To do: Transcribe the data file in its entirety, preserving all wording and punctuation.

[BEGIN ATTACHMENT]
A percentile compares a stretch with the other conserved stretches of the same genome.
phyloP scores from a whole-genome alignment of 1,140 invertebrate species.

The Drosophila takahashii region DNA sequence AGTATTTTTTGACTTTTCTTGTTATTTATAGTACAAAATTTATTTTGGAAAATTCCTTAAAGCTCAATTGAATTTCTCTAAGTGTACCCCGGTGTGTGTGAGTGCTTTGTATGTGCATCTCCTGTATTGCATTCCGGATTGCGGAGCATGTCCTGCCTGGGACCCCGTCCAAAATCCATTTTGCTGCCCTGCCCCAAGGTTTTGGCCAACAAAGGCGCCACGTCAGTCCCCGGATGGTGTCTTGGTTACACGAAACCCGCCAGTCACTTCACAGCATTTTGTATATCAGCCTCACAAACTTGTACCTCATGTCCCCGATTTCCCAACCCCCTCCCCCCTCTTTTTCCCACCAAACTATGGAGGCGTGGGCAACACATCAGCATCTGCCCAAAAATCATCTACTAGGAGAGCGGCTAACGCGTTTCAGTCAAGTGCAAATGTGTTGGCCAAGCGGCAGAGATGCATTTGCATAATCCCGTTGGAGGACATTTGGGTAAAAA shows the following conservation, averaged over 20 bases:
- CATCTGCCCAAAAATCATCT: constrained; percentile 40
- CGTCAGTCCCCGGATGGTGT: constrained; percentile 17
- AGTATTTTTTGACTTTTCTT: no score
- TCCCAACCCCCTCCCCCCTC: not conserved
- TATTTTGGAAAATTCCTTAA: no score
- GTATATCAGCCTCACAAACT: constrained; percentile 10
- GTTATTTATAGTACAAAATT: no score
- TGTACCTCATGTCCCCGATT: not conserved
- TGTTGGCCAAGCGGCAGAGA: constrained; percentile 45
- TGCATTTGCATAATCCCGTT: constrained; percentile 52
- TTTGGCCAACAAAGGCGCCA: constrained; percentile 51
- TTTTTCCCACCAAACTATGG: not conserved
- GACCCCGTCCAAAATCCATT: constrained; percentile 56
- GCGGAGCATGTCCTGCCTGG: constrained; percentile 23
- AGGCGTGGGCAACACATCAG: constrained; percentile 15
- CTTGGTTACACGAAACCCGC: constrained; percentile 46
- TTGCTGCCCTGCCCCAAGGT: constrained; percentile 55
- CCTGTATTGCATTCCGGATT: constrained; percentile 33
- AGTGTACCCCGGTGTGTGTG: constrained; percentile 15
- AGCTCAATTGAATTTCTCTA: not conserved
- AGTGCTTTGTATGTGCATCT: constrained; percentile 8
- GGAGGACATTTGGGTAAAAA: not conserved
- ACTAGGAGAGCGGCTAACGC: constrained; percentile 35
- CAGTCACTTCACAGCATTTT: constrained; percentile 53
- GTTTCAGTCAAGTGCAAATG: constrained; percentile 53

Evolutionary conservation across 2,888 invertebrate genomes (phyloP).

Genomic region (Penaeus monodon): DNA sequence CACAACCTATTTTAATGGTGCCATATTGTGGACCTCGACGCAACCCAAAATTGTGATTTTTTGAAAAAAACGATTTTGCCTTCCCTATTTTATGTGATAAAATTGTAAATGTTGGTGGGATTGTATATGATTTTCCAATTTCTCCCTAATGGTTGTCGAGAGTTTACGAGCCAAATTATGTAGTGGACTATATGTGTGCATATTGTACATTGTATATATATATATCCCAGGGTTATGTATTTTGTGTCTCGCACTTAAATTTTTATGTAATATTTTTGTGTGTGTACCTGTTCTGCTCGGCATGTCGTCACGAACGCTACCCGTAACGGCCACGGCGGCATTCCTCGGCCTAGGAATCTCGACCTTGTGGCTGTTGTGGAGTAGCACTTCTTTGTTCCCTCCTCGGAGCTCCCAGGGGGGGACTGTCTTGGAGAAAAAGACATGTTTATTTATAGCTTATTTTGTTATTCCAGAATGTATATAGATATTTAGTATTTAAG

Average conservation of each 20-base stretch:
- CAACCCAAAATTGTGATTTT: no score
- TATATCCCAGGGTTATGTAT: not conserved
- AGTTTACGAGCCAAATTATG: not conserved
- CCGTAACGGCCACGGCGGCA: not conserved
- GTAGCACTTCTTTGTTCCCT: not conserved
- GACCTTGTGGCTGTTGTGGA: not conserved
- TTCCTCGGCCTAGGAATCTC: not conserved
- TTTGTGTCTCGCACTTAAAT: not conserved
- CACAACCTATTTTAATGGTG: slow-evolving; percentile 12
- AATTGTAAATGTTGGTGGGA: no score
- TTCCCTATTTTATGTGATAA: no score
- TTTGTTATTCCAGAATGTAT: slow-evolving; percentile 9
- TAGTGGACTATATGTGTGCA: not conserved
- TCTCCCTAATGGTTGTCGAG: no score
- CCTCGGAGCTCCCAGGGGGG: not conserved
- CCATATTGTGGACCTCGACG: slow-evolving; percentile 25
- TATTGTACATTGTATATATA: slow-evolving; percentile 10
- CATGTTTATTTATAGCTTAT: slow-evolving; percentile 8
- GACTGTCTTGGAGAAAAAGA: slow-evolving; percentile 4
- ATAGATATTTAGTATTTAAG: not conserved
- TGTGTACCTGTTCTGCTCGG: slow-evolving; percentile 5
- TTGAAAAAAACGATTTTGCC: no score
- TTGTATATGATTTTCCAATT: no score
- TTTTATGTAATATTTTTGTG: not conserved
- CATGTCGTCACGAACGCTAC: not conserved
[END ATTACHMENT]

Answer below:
A percentile compares a stretch with the other conserved stretches of the same genome.
phyloP scores from a whole-genome alignment of 1,140 invertebrate species.

The Drosophila takahashii region DNA sequence AGTATTTTTTGACTTTTCTTGTTATTTATAGTACAAAATTTATTTTGGAAAATTCCTTAAAGCTCAATTGAATTTCTCTAAGTGTACCCCGGTGTGTGTGAGTGCTTTGTATGTGCATCTCCTGTATTGCATTCCGGATTGCGGAGCATGTCCTGCCTGGGACCCCGTCCAAAATCCATTTTGCTGCCCTGCCCCAAGGTTTTGGCCAACAAAGGCGCCACGTCAGTCCCCGGATGGTGTCTTGGTTACACGAAACCCGCCAGTCACTTCACAGCATTTTGTATATCAGCCTCACAAACTTGTACCTCATGTCCCCGATTTCCCAACCCCCTCCCCCCTCTTTTTCCCACCAAACTATGGAGGCGTGGGCAACACATCAGCATCTGCCCAAAAATCATCTACTAGGAGAGCGGCTAACGCGTTTCAGTCAAGTGCAAATGTGTTGGCCAAGCGGCAGAGATGCATTTGCATAATCCCGTTGGAGGACATTTGGGTAAAAA shows the following conservation, averaged over 20 bases:
- CATCTGCCCAAAAATCATCT: constrained; percentile 40
- CGTCAGTCCCCGGATGGTGT: constrained; percentile 17
- AGTATTTTTTGACTTTTCTT: no score
- TCCCAACCCCCTCCCCCCTC: not conserved
- TATTTTGGAAAATTCCTTAA: no score
- GTATATCAGCCTCACAAACT: constrained; percentile 10
- GTTATTTATAGTACAAAATT: no score
- TGTACCTCATGTCCCCGATT: not conserved
- TGTTGGCCAAGCGGCAGAGA: constrained; percentile 45
- TGCATTTGCATAATCCCGTT: constrained; percentile 52
- TTTGGCCAACAAAGGCGCCA: constrained; percentile 51
- TTTTTCCCACCAAACTATGG: not conserved
- GACCCCGTCCAAAATCCATT: constrained; percentile 56
- GCGGAGCATGTCCTGCCTGG: constrained; percentile 23
- AGGCGTGGGCAACACATCAG: constrained; percentile 15
- CTTGGTTACACGAAACCCGC: constrained; percentile 46
- TTGCTGCCCTGCCCCAAGGT: constrained; percentile 55
- CCTGTATTGCATTCCGGATT: constrained; percentile 33
- AGTGTACCCCGGTGTGTGTG: constrained; percentile 15
- AGCTCAATTGAATTTCTCTA: not conserved
- AGTGCTTTGTATGTGCATCT: constrained; percentile 8
- GGAGGACATTTGGGTAAAAA: not conserved
- ACTAGGAGAGCGGCTAACGC: constrained; percentile 35
- CAGTCACTTCACAGCATTTT: constrained; percentile 53
- GTTTCAGTCAAGTGCAAATG: constrained; percentile 53

Evolutionary conservation across 2,888 invertebrate genomes (phyloP).

Genomic region (Penaeus monodon): DNA sequence CACAACCTATTTTAATGGTGCCATATTGTGGACCTCGACGCAACCCAAAATTGTGATTTTTTGAAAAAAACGATTTTGCCTTCCCTATTTTATGTGATAAAATTGTAAATGTTGGTGGGATTGTATATGATTTTCCAATTTCTCCCTAATGGTTGTCGAGAGTTTACGAGCCAAATTATGTAGTGGACTATATGTGTGCATATTGTACATTGTATATATATATATCCCAGGGTTATGTATTTTGTGTCTCGCACTTAAATTTTTATGTAATATTTTTGTGTGTGTACCTGTTCTGCTCGGCATGTCGTCACGAACGCTACCCGTAACGGCCACGGCGGCATTCCTCGGCCTAGGAATCTCGACCTTGTGGCTGTTGTGGAGTAGCACTTCTTTGTTCCCTCCTCGGAGCTCCCAGGGGGGGACTGTCTTGGAGAAAAAGACATGTTTATTTATAGCTTATTTTGTTATTCCAGAATGTATATAGATATTTAGTATTTAAG

Average conservation of each 20-base stretch:
- CAACCCAAAATTGTGATTTT: no score
- TATATCCCAGGGTTATGTAT: not conserved
- AGTTTACGAGCCAAATTATG: not conserved
- CCGTAACGGCCACGGCGGCA: not conserved
- GTAGCACTTCTTTGTTCCCT: not conserved
- GACCTTGTGGCTGTTGTGGA: not conserved
- TTCCTCGGCCTAGGAATCTC: not conserved
- TTTGTGTCTCGCACTTAAAT: not conserved
- CACAACCTATTTTAATGGTG: slow-evolving; percentile 12
- AATTGTAAATGTTGGTGGGA: no score
- TTCCCTATTTTATGTGATAA: no score
- TTTGTTATTCCAGAATGTAT: slow-evolving; percentile 9
- TAGTGGACTATATGTGTGCA: not conserved
- TCTCCCTAATGGTTGTCGAG: no score
- CCTCGGAGCTCCCAGGGGGG: not conserved
- CCATATTGTGGACCTCGACG: slow-evolving; percentile 25
- TATTGTACATTGTATATATA: slow-evolving; percentile 10
- CATGTTTATTTATAGCTTAT: slow-evolving; percentile 8
- GACTGTCTTGGAGAAAAAGA: slow-evolving; percentile 4
- ATAGATATTTAGTATTTAAG: not conserved
- TGTGTACCTGTTCTGCTCGG: slow-evolving; percentile 5
- TTGAAAAAAACGATTTTGCC: no score
- TTGTATATGATTTTCCAATT: no score
- TTTTATGTAATATTTTTGTG: not conserved
- CATGTCGTCACGAACGCTAC: not conserved